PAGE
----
If you think of housekeeping in terms of hours per week, some habits increase the total number of hours spent weekly and some decrease them. For example, letting the dishes get crusty and hard in the sink increases total dish-cleaning minutes this week, letting the poop stains set into the clothes increases the total laundry-cleaning minutes, and getting frustrated and letting my son empty the kitchen tupperware while I read the news….yep it increases the total amount of time spent picking up and washing licked tupperware. These examples come readily to mind because I’ve done them all….multiple times!

This is a principal, not a rule. I got five moving boxes unpacked when I let my son scatter a hundred pieces of tissue paper all over the house while my six month old was entertained by all his excitement. Since he didn’t tear it up, the time it took me to pick up the paper was still a really good exchange for unpacking five boxes!

Include your Toddlers When you Can
Toddlers thrive on quality time, so as often as you can include them. Certainly, it won’t be as efficient, but you will be making progress albeit slowly! In this article Megan shares some practical tips on how she makes this work. Megan has found that switching to natural cleaning products from Norwex made it much easier for her to include the kids in cleaning. Without the traditional cleaning chemicals she now feels safe letting the little ones “help.”

Get Some Help
Aimee is a big believer in realizing that, although we moms are amazing superheroes…the bottom line is that we simply cannot do it all. At some point something will have to give! When Aimee started to work again, albeit part-time and had three little girls 4 and under she decided that she was pretty desperate for a once a week, deep-cleaning housekeeper. She got creative, put an ad on Craigslist and found a housekeeper (at a great, custom rate). She didn’t have to pay through the nose, her house was spotless…you know —  at least for a few days a week and there was a peace that came with just letting go of needing to do it all. If it’s at all possible, budget-wise…she recommends this to all moms of little kiddos who also have to work — even if it’s just once a month help.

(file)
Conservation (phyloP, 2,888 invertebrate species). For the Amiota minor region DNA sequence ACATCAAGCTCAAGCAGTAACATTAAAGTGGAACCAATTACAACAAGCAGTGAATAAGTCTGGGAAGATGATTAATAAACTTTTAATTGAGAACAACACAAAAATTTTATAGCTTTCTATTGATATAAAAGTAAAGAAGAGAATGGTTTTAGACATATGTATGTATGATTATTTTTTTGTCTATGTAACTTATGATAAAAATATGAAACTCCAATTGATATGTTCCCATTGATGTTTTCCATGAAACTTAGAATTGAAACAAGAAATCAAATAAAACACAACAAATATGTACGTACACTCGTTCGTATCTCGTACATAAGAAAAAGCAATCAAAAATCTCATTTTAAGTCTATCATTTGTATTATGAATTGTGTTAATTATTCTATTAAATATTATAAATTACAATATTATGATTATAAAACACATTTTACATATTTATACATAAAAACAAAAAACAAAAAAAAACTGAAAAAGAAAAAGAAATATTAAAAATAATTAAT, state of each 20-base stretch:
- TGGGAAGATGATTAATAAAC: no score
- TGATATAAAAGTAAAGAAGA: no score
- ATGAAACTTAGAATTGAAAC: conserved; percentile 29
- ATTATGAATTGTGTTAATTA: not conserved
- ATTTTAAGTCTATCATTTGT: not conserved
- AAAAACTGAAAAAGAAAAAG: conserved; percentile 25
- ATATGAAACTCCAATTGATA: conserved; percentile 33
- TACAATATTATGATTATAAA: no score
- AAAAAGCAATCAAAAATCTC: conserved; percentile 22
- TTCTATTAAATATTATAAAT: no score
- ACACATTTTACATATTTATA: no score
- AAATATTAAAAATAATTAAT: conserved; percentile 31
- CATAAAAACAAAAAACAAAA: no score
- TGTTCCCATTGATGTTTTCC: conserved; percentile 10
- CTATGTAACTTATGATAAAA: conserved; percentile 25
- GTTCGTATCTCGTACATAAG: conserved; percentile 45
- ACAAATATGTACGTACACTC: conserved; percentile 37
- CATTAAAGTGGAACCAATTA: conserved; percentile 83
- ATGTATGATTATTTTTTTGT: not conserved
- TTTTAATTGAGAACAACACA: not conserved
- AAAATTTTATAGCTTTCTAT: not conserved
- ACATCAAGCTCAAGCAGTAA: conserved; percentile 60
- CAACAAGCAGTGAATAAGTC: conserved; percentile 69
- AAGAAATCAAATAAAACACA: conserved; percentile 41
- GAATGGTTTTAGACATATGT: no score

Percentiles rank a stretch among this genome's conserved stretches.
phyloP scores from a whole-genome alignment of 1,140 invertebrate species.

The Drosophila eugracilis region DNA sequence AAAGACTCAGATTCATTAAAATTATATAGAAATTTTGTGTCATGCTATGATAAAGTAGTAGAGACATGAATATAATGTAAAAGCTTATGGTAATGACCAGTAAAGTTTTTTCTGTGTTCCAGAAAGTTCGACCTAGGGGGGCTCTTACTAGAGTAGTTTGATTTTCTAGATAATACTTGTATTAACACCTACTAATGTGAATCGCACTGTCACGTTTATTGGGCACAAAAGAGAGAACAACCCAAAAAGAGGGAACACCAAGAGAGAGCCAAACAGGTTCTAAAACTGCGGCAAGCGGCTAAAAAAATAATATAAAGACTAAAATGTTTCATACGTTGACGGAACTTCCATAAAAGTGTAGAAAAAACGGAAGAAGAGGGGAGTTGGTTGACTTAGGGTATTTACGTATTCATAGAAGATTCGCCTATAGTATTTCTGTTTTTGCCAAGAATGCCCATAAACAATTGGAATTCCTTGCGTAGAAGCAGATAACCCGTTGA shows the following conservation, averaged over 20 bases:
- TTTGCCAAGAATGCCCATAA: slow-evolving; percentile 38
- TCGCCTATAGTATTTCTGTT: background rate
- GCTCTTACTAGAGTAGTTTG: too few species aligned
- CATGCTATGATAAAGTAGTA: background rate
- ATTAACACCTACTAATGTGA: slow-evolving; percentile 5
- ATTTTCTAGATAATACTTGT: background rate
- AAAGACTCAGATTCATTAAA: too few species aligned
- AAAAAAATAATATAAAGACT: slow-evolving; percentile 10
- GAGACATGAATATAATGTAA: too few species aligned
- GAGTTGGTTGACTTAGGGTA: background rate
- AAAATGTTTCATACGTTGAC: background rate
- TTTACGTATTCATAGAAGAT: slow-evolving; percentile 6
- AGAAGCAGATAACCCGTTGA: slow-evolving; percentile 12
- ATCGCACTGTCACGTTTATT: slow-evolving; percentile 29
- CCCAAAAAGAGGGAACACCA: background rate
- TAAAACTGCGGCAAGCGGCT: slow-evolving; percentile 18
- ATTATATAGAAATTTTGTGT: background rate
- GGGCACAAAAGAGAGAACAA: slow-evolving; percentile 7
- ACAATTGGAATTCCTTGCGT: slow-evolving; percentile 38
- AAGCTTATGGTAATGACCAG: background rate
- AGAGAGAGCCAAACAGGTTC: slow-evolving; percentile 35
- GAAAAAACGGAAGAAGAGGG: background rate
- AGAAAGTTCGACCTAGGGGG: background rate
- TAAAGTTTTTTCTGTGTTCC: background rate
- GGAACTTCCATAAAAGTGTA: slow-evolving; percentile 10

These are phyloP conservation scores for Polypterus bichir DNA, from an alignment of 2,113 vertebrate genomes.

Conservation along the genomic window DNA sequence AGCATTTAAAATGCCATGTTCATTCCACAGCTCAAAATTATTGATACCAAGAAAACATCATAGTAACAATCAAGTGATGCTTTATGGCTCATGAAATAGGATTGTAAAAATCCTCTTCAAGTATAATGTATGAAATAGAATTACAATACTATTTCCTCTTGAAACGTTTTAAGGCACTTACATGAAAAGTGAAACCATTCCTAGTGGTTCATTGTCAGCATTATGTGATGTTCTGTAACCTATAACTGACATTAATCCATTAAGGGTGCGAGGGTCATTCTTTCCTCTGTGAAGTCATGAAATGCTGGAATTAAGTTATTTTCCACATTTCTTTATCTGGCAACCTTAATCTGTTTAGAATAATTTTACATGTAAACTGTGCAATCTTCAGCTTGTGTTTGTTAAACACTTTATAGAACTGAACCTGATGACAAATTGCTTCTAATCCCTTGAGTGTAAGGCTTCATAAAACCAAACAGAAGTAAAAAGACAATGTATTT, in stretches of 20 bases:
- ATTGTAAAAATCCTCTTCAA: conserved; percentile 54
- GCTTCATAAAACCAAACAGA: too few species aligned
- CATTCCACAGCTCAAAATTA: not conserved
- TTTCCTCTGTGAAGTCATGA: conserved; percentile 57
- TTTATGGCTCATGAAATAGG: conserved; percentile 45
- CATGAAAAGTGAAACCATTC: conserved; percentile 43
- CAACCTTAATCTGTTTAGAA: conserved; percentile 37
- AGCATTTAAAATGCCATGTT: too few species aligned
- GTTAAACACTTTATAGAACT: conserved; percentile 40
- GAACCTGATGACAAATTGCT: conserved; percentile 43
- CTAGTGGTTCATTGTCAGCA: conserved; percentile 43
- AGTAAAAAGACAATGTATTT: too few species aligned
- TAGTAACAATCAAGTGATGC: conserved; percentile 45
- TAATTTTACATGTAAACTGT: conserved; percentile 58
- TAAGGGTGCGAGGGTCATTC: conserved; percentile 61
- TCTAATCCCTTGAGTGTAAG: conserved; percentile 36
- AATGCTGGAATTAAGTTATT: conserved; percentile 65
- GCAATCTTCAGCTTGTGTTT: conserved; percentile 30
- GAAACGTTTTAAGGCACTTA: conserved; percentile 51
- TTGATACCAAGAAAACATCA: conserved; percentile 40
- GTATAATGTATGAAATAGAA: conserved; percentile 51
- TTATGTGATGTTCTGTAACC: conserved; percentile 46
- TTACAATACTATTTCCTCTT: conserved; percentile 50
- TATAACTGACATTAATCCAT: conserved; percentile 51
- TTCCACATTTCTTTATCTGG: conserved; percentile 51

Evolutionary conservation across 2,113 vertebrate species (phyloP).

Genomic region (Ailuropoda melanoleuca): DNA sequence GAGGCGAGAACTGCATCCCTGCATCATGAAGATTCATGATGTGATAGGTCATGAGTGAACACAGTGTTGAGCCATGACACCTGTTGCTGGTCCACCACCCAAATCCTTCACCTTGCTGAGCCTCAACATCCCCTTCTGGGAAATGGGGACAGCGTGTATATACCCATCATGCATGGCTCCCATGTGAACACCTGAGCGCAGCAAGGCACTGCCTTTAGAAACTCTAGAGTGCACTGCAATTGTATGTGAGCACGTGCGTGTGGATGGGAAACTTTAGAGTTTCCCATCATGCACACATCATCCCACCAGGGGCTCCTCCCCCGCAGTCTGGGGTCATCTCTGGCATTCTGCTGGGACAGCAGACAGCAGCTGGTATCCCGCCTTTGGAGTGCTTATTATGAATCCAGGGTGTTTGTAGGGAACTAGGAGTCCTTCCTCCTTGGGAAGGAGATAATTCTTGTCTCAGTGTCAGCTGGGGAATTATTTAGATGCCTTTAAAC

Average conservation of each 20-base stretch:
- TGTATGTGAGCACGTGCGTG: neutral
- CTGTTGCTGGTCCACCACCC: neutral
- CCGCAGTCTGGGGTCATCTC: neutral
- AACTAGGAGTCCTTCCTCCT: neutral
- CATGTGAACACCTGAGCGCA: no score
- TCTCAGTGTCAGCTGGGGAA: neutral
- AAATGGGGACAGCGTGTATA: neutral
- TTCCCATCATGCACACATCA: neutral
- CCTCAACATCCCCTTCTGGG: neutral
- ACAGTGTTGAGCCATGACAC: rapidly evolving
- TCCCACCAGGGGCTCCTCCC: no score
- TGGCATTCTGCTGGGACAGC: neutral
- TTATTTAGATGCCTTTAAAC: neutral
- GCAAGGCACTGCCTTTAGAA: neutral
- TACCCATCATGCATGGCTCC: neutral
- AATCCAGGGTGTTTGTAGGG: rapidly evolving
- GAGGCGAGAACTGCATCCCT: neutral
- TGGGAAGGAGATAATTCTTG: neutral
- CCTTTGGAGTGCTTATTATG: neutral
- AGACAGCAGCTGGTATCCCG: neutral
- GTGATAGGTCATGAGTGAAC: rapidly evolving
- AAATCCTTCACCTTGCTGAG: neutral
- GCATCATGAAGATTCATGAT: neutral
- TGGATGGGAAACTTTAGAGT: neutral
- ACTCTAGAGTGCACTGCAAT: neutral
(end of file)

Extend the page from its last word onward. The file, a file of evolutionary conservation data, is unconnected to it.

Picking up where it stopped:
Megan shares that for some families hiring a once-a-week housekeeper, switching babysitting with another mom or asking grandma, sisters, aunts or friends for an hour or two of uninterrupted housework time can be a very helpful solution during this phase. (Remember it is just a phase!) Some families also find that hiring a “mother’s helper” for a couple of hours at a time is really helpful. You may be able to find a mature 12-15 year old that does not charge high rates looking for experience with children. She can play with the kids while you whip out some bathrooms and mopping!

Mommy Medicine is a group of moms that love sharing tricks, tips and strategies with our fellow moms. So send us your mommy questions you would like to see as the subject of a blog. We would love to hear from you!  Subscribe here to receive posts straight to your inbox!

Images used under creative commons license – commercial use (10/16/2018) Joel Bez (Flickr)


Jessica Hines

Jessica Hines

Jessica lives in Mesa, AZ with her husband Daniel and their three-year-old son, two-year-old daughter, and five-month-old son.  She is primarily a stay at home mom who works part time from home as a tutor and an administrative assistant for her church.  As a tutor Jessica has ten years of experience working with students in Math, Science, and English and is passionate about helping students regain their confidence and discover keys to understanding the concepts they are studying.  Prior to having kids, Jessica graduated with a degree in Dietetics from Arizona State University and spent several years working in the nutrition field doing menu planning and analysis for schools and long-term care communities.   
How Do I Know if My Baby is Getting Enough Milk Previous post How Do I Know if My Baby is Getting Enough Milk?
How Do I Keep My Toddler Busy on a Trip? 14 Ideas for the Toddler Quiet Bag Next post How Do I Keep My Toddler Busy on a Trip? 14 Ideas for the Toddler Quiet Bag

Leave a Reply

Your email address will not be published.